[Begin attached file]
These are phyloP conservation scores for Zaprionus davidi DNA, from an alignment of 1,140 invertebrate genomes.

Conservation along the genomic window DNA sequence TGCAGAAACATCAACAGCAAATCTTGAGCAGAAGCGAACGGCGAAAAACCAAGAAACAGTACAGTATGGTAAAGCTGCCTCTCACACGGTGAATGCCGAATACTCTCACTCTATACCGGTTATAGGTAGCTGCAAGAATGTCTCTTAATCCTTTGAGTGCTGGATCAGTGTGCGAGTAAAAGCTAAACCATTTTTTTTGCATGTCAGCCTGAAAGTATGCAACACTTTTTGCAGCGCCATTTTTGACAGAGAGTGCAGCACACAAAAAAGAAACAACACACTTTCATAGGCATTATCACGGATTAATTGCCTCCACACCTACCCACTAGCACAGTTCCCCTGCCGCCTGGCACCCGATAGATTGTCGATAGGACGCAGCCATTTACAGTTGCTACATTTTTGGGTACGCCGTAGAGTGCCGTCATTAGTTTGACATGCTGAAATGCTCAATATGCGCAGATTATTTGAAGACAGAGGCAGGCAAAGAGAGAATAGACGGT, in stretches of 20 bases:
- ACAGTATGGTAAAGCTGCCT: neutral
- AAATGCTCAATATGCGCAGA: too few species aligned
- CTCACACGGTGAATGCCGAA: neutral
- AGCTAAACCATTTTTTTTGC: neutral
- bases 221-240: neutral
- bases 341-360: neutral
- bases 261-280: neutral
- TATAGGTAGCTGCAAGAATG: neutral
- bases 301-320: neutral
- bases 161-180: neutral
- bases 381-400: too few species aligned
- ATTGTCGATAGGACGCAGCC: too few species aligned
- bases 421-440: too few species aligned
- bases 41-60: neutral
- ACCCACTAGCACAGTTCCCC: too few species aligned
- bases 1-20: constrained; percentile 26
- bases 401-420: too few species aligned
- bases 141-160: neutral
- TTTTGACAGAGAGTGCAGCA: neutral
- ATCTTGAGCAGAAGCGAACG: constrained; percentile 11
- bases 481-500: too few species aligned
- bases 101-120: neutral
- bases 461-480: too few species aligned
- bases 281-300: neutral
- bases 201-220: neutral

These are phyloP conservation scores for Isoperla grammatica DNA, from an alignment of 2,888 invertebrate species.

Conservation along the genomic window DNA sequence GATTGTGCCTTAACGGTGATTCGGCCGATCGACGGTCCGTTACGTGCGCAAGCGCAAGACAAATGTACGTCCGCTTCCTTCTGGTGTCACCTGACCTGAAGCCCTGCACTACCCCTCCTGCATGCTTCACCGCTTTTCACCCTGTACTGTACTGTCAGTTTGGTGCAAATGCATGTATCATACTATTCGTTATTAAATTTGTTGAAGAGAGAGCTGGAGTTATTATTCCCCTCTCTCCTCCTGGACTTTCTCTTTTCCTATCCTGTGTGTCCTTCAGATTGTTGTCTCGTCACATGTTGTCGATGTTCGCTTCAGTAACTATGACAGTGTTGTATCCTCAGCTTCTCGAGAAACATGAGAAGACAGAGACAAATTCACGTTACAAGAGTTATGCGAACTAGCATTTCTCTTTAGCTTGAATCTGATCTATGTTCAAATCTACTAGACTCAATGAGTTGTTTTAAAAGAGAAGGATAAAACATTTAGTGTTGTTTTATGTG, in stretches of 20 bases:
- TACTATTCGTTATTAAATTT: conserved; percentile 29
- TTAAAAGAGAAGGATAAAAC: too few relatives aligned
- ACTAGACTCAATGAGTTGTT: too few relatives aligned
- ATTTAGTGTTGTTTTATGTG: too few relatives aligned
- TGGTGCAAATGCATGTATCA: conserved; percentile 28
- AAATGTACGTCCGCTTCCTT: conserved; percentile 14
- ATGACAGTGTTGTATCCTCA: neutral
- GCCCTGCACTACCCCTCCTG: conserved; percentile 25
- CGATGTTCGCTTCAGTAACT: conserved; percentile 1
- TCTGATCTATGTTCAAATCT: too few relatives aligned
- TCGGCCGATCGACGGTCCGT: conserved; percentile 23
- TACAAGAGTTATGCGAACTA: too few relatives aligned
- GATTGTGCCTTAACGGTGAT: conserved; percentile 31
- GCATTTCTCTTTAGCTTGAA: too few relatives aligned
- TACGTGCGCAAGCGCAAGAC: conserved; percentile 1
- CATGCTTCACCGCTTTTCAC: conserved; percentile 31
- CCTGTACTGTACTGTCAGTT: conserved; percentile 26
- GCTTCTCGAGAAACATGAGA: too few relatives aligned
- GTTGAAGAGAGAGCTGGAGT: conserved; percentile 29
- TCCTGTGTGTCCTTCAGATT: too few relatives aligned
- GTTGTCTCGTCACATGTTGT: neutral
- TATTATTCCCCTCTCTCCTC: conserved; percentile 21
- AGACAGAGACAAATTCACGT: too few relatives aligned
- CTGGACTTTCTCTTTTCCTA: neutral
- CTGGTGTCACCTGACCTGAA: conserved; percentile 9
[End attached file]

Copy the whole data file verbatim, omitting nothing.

These are phyloP conservation scores for Zaprionus davidi DNA, from an alignment of 1,140 invertebrate genomes.

Conservation along the genomic window DNA sequence TGCAGAAACATCAACAGCAAATCTTGAGCAGAAGCGAACGGCGAAAAACCAAGAAACAGTACAGTATGGTAAAGCTGCCTCTCACACGGTGAATGCCGAATACTCTCACTCTATACCGGTTATAGGTAGCTGCAAGAATGTCTCTTAATCCTTTGAGTGCTGGATCAGTGTGCGAGTAAAAGCTAAACCATTTTTTTTGCATGTCAGCCTGAAAGTATGCAACACTTTTTGCAGCGCCATTTTTGACAGAGAGTGCAGCACACAAAAAAGAAACAACACACTTTCATAGGCATTATCACGGATTAATTGCCTCCACACCTACCCACTAGCACAGTTCCCCTGCCGCCTGGCACCCGATAGATTGTCGATAGGACGCAGCCATTTACAGTTGCTACATTTTTGGGTACGCCGTAGAGTGCCGTCATTAGTTTGACATGCTGAAATGCTCAATATGCGCAGATTATTTGAAGACAGAGGCAGGCAAAGAGAGAATAGACGGT, in stretches of 20 bases:
- ACAGTATGGTAAAGCTGCCT: neutral
- AAATGCTCAATATGCGCAGA: too few species aligned
- CTCACACGGTGAATGCCGAA: neutral
- AGCTAAACCATTTTTTTTGC: neutral
- bases 221-240: neutral
- bases 341-360: neutral
- bases 261-280: neutral
- TATAGGTAGCTGCAAGAATG: neutral
- bases 301-320: neutral
- bases 161-180: neutral
- bases 381-400: too few species aligned
- ATTGTCGATAGGACGCAGCC: too few species aligned
- bases 421-440: too few species aligned
- bases 41-60: neutral
- ACCCACTAGCACAGTTCCCC: too few species aligned
- bases 1-20: constrained; percentile 26
- bases 401-420: too few species aligned
- bases 141-160: neutral
- TTTTGACAGAGAGTGCAGCA: neutral
- ATCTTGAGCAGAAGCGAACG: constrained; percentile 11
- bases 481-500: too few species aligned
- bases 101-120: neutral
- bases 461-480: too few species aligned
- bases 281-300: neutral
- bases 201-220: neutral

These are phyloP conservation scores for Isoperla grammatica DNA, from an alignment of 2,888 invertebrate species.

Conservation along the genomic window DNA sequence GATTGTGCCTTAACGGTGATTCGGCCGATCGACGGTCCGTTACGTGCGCAAGCGCAAGACAAATGTACGTCCGCTTCCTTCTGGTGTCACCTGACCTGAAGCCCTGCACTACCCCTCCTGCATGCTTCACCGCTTTTCACCCTGTACTGTACTGTCAGTTTGGTGCAAATGCATGTATCATACTATTCGTTATTAAATTTGTTGAAGAGAGAGCTGGAGTTATTATTCCCCTCTCTCCTCCTGGACTTTCTCTTTTCCTATCCTGTGTGTCCTTCAGATTGTTGTCTCGTCACATGTTGTCGATGTTCGCTTCAGTAACTATGACAGTGTTGTATCCTCAGCTTCTCGAGAAACATGAGAAGACAGAGACAAATTCACGTTACAAGAGTTATGCGAACTAGCATTTCTCTTTAGCTTGAATCTGATCTATGTTCAAATCTACTAGACTCAATGAGTTGTTTTAAAAGAGAAGGATAAAACATTTAGTGTTGTTTTATGTG, in stretches of 20 bases:
- TACTATTCGTTATTAAATTT: conserved; percentile 29
- TTAAAAGAGAAGGATAAAAC: too few relatives aligned
- ACTAGACTCAATGAGTTGTT: too few relatives aligned
- ATTTAGTGTTGTTTTATGTG: too few relatives aligned
- TGGTGCAAATGCATGTATCA: conserved; percentile 28
- AAATGTACGTCCGCTTCCTT: conserved; percentile 14
- ATGACAGTGTTGTATCCTCA: neutral
- GCCCTGCACTACCCCTCCTG: conserved; percentile 25
- CGATGTTCGCTTCAGTAACT: conserved; percentile 1
- TCTGATCTATGTTCAAATCT: too few relatives aligned
- TCGGCCGATCGACGGTCCGT: conserved; percentile 23
- TACAAGAGTTATGCGAACTA: too few relatives aligned
- GATTGTGCCTTAACGGTGAT: conserved; percentile 31
- GCATTTCTCTTTAGCTTGAA: too few relatives aligned
- TACGTGCGCAAGCGCAAGAC: conserved; percentile 1
- CATGCTTCACCGCTTTTCAC: conserved; percentile 31
- CCTGTACTGTACTGTCAGTT: conserved; percentile 26
- GCTTCTCGAGAAACATGAGA: too few relatives aligned
- GTTGAAGAGAGAGCTGGAGT: conserved; percentile 29
- TCCTGTGTGTCCTTCAGATT: too few relatives aligned
- GTTGTCTCGTCACATGTTGT: neutral
- TATTATTCCCCTCTCTCCTC: conserved; percentile 21
- AGACAGAGACAAATTCACGT: too few relatives aligned
- CTGGACTTTCTCTTTTCCTA: neutral
- CTGGTGTCACCTGACCTGAA: conserved; percentile 9